- done, operated, worked, etc., by the hand or hands rather than by an electrical or electronic device: a manual gearshift.
- involving or using human effort, skill, power, energy, etc.; physical: manual labor.
- of or relating to the hand or hands: manual deformities.
- of the nature of a manual or handbook: manual instructions.
- a small book, especially one giving information or instructions: a manual of mathematical tables.
- a nonelectric or nonelectronic typewriter; a typewriter whose keys and carriage may be powered solely by the typist's hands.
- Military. the prescribed drill in handling a rifle: the manual of arms.
- Music. a keyboard, especially one of several belonging to a pipe organ.
- Automotive. manual transmission.
Origin of manual
- of or relating to a hand or hands
- operated or done by handmanual controls
- physical, as opposed to mental or mechanicalmanual labour
- by human labour rather than automatic or computer-aided means
- of, relating to, or resembling a manual
- a book, esp of instructions or informationa car manual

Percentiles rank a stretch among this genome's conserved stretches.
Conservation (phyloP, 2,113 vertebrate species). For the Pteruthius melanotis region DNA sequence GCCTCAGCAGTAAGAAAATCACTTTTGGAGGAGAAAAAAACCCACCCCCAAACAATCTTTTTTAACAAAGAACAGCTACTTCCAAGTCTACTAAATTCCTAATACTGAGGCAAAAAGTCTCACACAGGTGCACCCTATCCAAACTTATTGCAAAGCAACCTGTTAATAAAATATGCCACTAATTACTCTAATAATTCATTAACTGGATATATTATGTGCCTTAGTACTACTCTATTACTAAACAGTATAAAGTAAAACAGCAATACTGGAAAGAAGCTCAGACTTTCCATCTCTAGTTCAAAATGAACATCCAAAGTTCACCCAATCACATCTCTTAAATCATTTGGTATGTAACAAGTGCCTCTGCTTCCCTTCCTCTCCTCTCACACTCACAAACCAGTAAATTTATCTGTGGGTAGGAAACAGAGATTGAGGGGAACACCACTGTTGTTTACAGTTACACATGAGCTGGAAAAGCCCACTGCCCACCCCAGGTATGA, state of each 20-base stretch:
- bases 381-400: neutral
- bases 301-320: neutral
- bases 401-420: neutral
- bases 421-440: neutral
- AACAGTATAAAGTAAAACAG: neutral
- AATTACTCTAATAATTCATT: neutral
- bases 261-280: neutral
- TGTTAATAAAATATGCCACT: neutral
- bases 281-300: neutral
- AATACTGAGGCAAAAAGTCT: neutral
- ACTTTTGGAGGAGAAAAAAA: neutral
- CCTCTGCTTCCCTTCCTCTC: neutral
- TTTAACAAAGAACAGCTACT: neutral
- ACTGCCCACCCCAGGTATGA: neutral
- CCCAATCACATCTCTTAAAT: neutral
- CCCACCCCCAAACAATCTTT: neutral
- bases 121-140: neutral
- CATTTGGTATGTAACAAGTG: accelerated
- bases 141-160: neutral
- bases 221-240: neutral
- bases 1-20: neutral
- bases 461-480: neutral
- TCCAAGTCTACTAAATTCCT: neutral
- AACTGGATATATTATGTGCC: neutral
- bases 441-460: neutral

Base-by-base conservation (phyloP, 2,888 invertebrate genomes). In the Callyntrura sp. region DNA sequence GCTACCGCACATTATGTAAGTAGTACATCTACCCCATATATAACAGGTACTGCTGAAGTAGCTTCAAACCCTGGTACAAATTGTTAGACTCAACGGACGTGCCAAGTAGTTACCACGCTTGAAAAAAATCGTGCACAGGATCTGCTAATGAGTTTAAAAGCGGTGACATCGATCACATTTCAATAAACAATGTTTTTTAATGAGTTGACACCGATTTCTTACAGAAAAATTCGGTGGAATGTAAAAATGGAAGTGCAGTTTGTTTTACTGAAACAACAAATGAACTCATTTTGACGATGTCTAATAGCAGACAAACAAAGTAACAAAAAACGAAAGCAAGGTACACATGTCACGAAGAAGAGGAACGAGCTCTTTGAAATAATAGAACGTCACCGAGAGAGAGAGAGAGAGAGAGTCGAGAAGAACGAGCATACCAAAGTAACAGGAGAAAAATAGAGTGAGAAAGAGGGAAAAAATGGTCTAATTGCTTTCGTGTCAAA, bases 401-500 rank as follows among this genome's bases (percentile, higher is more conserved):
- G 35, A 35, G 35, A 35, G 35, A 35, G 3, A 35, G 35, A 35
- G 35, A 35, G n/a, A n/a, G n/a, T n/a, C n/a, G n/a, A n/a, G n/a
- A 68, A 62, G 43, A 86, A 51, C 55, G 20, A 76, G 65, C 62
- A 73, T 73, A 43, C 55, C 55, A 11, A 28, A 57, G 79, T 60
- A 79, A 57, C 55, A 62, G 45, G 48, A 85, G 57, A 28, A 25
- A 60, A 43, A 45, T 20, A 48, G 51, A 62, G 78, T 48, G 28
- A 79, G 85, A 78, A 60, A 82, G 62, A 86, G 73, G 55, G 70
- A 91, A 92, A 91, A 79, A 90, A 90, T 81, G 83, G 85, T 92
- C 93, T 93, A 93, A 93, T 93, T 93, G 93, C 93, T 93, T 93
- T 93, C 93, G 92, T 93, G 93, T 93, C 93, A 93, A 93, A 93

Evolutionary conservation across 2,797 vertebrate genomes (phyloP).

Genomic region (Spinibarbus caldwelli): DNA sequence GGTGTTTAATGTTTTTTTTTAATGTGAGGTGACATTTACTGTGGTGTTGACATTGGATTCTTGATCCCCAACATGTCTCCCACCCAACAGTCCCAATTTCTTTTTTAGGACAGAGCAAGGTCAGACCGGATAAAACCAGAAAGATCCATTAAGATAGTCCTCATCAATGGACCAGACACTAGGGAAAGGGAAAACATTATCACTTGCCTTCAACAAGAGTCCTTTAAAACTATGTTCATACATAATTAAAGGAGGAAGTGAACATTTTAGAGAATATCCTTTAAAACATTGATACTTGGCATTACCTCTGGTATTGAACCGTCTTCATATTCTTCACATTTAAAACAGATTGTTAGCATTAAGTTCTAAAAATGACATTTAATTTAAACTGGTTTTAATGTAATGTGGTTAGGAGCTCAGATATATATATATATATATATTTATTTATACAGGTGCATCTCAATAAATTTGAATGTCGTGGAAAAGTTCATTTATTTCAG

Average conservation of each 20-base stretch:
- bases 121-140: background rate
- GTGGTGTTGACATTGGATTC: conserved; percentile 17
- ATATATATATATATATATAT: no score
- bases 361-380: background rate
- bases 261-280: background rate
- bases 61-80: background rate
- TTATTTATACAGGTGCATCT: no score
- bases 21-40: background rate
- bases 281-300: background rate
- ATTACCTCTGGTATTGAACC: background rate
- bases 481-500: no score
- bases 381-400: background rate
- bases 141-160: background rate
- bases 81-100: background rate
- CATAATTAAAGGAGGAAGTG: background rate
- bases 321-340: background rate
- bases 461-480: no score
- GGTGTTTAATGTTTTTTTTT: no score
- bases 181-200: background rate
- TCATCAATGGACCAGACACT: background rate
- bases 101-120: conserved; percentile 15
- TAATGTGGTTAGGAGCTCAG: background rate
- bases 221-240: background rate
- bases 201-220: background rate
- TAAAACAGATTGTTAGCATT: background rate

- music one of the keyboards played by hand on an organ
- military the prescribed drill with small arms
Word Origin for manual
Word Origin and History for non-manual
early 15c., "service book used by a priest," from Old French manuel "handbook" (also "plow-handle"), from Late Latin manuale "case or cover of a book, handbook," noun use of neuter of Latin manualis (see manual (adj.)). Meaning "a concise handbook" of any sort is from 1530s.
c.1400, from Latin manualis "of or belonging to the hand; that can be thrown by hand," from manus "hand, strength, power over; armed force; handwriting," from PIE *man- (2) "hand" (cf. Old Norse mund "hand," Old English mund "hand, protection, guardian," German Vormund "guardian," Greek mane "hand").